A Cinema of Miracles: Remembering George Pal

George Pal

George Pal, ca. 1953

In 1949 the expressions “science fiction” and “blockbuster movies” were antithetical to each other. Science fiction was considered pure Flash Gordon/Saturday matinee stuff, unfit for adult consumption. Like the Moon itself, the genre was a vast, unexplored territory, with barely enough masterpieces in it to be counted on one hand. Unimaginative producers and executives wouldn’t entertain absurd notions like interplanetary travel, let alone gamble on filming or – heresy! – venerating them.

That is, until George Pal did.

With his “Destination Moon” (1950), Pal, then 42, ignited the science fiction film boom of the 1950s, oddly enough with a “science fact” movie – a “documentary of the near future,” as Pal described it. His exhaustively detailed, full-color portrayal of man’s first lunar voyage was a hit, proving that intelligent science fiction had a massive audience eager for more. The film’s closing title fittingly reads “The End of the Beginning.” The genre’s infancy was over.

Pal next upped the ante by destroying Earth in the cataclysmic “When Worlds Collide” (1951), and then trumped himself again by producing arguably the finest depiction of an alien invasion ever filmed in “The War of the Worlds” (1953). (Pal enthusiast Steven Spielberg went so far as to remake the latter in 2005.) Despite their tight budgets and relatively unknown talent, these movies weren’t haphazard poverty row quickies stocked with klutzy rubber monsters. They were crafted to exacting standards and overseen by some of the finest minds in astronomy and rocketry of their day, and they came alive with breathtaking (and Oscar®-winning) visual effects.

As Pal blazed a trail with these genre works, he endured the skepticism and ridicule that allowed those who followed him – filmmakers like George Lucas, Ridley Scott, Guillermo del Toro and Henry Selick – to popularly legitimize science fiction and fantasy movies to an unprecedented extent. His films inspired a generation of astronomers, scientists, writers, special effects magicians and artists to persevere in their love of the awe-inspiring reaches of space and time, their infinite mysteries, and the shared dream of cracking them.

In 1960 Pal produced and directed his most popular work, “The Time Machine.” Like several of his earlier hits, it was disdained by its own studio and filmed for pocket change, only to score big at the box office and become a beloved perennial favorite. Several flops and near-misses followed, including “7 Faces of Dr. Lao” (1964), a charming and whimsical western fantasy whose makeup artist, William Tuttle, earned the Academy’s Honorary Award “for his outstanding makeup achievement” for the film. It was the first time in Academy history that a makeup artist was honored by the organization.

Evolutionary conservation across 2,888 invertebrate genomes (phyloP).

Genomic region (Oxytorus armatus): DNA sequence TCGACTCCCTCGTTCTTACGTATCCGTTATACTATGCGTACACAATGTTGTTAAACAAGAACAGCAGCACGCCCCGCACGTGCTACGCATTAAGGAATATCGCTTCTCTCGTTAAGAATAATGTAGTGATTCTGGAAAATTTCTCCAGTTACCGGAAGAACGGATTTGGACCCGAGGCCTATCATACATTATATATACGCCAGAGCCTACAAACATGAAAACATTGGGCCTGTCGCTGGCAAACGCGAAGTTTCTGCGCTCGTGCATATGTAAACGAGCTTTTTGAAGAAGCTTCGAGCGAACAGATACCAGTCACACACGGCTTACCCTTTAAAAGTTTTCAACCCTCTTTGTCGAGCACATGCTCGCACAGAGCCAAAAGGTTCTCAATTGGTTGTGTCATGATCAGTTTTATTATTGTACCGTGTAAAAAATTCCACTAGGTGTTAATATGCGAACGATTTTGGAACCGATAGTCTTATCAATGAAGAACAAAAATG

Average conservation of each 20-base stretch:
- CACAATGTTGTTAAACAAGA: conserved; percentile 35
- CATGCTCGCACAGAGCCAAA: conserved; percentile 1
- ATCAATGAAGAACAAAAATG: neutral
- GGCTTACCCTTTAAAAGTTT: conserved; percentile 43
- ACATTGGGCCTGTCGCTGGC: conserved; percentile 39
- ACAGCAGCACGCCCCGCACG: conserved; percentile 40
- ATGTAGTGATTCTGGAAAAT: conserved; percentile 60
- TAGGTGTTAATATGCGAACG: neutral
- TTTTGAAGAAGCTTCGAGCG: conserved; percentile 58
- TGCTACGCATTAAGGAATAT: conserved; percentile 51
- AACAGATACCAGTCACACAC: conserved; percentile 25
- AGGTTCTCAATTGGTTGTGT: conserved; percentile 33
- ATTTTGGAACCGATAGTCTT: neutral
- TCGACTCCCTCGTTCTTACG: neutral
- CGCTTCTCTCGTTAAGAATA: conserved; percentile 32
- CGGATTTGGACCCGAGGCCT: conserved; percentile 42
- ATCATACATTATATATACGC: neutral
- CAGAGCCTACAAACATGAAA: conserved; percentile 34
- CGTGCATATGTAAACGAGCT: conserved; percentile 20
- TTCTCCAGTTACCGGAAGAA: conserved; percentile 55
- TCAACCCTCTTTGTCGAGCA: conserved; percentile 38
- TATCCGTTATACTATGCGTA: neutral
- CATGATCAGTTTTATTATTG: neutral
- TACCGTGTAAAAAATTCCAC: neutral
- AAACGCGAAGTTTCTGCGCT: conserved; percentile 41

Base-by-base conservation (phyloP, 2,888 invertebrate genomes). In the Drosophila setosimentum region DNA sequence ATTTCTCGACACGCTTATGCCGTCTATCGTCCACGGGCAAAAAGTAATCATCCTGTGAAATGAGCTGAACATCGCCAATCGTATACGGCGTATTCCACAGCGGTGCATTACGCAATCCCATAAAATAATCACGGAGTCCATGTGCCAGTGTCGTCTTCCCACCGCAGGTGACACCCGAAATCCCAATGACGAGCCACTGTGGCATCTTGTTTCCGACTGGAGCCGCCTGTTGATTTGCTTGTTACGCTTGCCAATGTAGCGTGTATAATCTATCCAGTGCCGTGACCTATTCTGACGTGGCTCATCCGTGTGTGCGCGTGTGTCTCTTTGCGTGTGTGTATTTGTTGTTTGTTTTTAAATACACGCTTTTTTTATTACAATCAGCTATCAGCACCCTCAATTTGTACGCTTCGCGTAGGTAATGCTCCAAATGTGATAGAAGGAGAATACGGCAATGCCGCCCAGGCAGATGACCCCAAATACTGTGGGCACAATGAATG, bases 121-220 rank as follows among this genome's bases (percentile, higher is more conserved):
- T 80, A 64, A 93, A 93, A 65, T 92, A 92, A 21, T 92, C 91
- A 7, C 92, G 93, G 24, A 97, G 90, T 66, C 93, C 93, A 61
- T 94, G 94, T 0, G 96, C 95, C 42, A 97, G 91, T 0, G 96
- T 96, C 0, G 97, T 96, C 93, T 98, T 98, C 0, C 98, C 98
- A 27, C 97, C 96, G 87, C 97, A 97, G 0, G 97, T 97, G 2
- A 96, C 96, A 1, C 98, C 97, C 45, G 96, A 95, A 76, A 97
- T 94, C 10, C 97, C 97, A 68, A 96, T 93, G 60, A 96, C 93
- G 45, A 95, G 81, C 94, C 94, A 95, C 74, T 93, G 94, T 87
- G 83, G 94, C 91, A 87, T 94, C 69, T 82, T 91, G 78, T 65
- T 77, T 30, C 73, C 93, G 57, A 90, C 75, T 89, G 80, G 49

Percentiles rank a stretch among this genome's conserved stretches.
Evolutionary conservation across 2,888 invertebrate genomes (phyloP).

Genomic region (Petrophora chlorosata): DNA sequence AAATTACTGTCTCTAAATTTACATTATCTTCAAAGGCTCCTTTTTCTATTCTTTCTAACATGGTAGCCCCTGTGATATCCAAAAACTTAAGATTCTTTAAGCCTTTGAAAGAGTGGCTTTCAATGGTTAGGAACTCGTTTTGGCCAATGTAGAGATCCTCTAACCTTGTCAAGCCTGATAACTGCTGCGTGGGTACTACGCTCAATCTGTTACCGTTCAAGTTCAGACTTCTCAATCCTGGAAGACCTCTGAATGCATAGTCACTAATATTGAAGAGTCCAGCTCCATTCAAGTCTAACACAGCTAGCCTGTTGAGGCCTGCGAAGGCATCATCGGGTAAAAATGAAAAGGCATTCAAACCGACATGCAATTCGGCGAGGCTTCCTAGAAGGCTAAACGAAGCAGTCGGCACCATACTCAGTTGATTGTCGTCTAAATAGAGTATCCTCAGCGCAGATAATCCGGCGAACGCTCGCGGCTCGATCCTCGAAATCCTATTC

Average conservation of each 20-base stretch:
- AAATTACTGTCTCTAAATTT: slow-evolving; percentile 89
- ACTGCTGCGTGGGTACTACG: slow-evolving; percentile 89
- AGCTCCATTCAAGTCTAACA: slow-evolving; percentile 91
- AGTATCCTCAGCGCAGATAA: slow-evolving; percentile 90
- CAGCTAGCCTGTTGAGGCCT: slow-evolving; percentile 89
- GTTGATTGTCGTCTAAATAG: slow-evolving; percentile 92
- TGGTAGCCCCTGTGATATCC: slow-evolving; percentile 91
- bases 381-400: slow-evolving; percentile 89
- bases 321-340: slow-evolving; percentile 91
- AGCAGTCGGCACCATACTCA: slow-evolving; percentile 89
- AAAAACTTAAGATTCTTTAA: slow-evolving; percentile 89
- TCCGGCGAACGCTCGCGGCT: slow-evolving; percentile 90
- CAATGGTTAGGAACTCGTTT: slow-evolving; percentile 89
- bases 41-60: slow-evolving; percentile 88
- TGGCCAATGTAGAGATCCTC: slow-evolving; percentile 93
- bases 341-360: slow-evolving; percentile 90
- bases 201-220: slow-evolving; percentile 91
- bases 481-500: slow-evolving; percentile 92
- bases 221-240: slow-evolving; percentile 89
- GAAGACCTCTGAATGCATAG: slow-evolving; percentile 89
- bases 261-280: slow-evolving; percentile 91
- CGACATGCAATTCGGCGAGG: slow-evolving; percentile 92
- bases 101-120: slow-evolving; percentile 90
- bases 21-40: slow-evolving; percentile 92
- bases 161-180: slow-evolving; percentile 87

Pal passed away in 1980, and his reputation today rests primarily on his live-action science fiction and fantasy features. However, his (unjustly) neglected animated shorts remain some of his most sublime and enduring works. Filmed in Holland and Hollywood in the 1930s and ’40s, Pal’s stop-motion Puppetoons/Madcap Models occupy a unique niche in the annals of animation. They were shot using the painstaking replacement-animation process that incorporated dozens of different hand-tooled model limbs, torsos and faces to create frequently seamless, elegant and graceful sequences, like the one featuring the marching soldiers in his “Rhythm in the Ranks.” Pal also had an exceptional ear for music and instinctively knew how to integrate it with film, nowhere more boldly than in the stylish musical numbers of the Puppetoons.

One of Pal’s finest Puppetoons is “John Henry and the Inky Poo,” a film that treats its folkloric black hero with far greater respect and dignity than 1940s Hollywood’s live-action fare seemed capable of. Beautifully animated, inventively staged and shot, and moving in its denouement, John Henry transcends the politics of race: it’s a paean to humanity’s indomitable spirit and its superiority to machines.

Therein is a major part of the longevity of Pal’s films: their very human artistry. Unlike many of today’s CGI spectacles and their retina-assaulting, headache-inducing onslaught of un-special effects, the visual effects in Pal’s work were art. They are aesthetically stunning, and even at their most gloriously imperfect, they bear the imprint of gifted artists’ hands. Props and models like the Time Machine, the Martian warships of “The War of the Worlds,” and the Luna rocket of “Destination Moon” still have the capacity to astonish.

But there remains much more to Pal’s legacy than special effects sleight of hand. His work is deeply optimistic and genuinely uplifting, easy to enjoy and delightfully unjaded. His oeuvre bespeaks a love of humanity and of the genre to which he devoted his life. This extraordinary cinematic visionary, his fabulous celluloid labors of love, and his joyful spirit may be best captured in the words of one of his protagonists, Dr. Lao: “I’m alive, and being alive is fantastic.”

Justin Humphreys is the author of Names You Never Remember, With Faces You Never Forget. He recently completed his second book, George Pal: Man of Tomorrow. © 2008 Justin Humphreys

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